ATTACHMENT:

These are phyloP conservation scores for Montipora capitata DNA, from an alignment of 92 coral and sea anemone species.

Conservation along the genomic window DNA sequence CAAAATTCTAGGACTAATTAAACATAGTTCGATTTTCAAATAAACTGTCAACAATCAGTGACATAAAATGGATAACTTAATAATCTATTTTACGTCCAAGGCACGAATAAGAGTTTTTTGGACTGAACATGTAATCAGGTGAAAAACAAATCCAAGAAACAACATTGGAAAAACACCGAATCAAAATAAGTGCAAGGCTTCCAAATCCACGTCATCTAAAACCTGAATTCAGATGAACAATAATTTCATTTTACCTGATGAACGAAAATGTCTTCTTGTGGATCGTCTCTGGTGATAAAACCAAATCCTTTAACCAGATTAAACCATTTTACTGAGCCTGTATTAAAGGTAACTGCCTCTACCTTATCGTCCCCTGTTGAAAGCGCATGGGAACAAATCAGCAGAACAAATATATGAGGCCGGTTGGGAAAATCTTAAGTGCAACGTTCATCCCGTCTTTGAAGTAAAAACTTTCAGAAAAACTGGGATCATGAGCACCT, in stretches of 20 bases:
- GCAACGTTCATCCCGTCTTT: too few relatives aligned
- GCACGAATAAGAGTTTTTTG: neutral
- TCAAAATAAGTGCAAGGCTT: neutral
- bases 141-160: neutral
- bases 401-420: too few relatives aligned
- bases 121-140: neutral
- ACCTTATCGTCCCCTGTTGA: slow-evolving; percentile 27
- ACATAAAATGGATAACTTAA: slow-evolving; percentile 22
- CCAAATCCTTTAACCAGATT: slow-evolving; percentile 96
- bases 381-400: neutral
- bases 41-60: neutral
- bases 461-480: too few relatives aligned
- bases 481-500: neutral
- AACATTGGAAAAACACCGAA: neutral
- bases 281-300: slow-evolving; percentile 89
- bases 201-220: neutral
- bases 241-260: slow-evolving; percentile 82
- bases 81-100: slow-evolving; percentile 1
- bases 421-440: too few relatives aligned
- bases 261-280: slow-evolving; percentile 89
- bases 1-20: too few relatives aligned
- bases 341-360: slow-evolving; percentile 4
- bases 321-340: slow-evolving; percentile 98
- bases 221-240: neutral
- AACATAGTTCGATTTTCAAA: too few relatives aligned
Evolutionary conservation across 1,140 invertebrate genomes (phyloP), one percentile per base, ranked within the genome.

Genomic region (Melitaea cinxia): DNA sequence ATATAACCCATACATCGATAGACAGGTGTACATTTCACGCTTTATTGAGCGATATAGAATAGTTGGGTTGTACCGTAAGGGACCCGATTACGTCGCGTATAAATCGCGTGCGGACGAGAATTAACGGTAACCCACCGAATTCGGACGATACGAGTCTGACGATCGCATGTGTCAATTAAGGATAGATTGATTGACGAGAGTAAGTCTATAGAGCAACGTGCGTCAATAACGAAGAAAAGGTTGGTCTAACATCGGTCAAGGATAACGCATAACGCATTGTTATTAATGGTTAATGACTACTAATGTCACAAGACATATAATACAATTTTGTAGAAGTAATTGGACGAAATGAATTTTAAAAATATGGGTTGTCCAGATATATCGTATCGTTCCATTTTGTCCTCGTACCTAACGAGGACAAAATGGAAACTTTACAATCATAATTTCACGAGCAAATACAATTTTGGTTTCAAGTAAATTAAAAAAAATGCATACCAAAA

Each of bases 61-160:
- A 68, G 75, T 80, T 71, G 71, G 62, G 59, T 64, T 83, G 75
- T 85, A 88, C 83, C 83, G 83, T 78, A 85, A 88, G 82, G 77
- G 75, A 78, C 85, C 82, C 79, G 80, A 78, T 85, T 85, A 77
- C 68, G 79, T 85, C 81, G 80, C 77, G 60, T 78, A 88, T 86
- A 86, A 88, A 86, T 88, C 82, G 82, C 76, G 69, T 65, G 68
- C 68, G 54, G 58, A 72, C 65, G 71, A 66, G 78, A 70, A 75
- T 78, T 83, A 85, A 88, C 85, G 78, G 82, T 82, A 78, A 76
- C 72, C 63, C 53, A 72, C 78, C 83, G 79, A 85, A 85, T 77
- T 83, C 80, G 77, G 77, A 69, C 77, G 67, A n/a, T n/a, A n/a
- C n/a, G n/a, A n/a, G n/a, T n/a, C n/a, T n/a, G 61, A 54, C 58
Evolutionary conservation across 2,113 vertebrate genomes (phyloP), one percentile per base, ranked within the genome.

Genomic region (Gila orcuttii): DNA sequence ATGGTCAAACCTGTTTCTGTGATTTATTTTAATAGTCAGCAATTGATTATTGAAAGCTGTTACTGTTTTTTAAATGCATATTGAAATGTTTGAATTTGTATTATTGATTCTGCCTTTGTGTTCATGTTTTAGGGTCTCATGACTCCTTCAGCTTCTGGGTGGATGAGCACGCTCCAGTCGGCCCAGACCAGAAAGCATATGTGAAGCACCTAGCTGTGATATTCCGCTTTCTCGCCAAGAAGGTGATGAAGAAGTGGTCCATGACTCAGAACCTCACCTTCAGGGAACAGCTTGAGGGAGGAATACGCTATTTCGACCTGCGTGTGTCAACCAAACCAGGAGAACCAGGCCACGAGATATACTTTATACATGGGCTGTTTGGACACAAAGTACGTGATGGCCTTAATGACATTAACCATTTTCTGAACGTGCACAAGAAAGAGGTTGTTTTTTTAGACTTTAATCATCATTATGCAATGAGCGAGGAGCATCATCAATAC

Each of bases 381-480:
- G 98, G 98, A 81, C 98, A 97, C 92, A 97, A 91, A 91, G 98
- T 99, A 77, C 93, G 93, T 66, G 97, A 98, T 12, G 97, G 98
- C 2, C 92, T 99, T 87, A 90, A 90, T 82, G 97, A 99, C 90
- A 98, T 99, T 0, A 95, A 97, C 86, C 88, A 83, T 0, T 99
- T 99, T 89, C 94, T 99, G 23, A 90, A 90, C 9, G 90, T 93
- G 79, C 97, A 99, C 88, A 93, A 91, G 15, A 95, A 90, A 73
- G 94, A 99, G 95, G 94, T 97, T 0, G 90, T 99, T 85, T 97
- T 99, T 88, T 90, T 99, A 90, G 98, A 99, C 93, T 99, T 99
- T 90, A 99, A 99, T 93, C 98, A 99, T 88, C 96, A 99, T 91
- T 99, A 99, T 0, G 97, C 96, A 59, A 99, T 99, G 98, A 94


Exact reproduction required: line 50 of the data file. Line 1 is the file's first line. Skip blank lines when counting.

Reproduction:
- G 94, A 99, G 95, G 94, T 97, T 0, G 90, T 99, T 85, T 97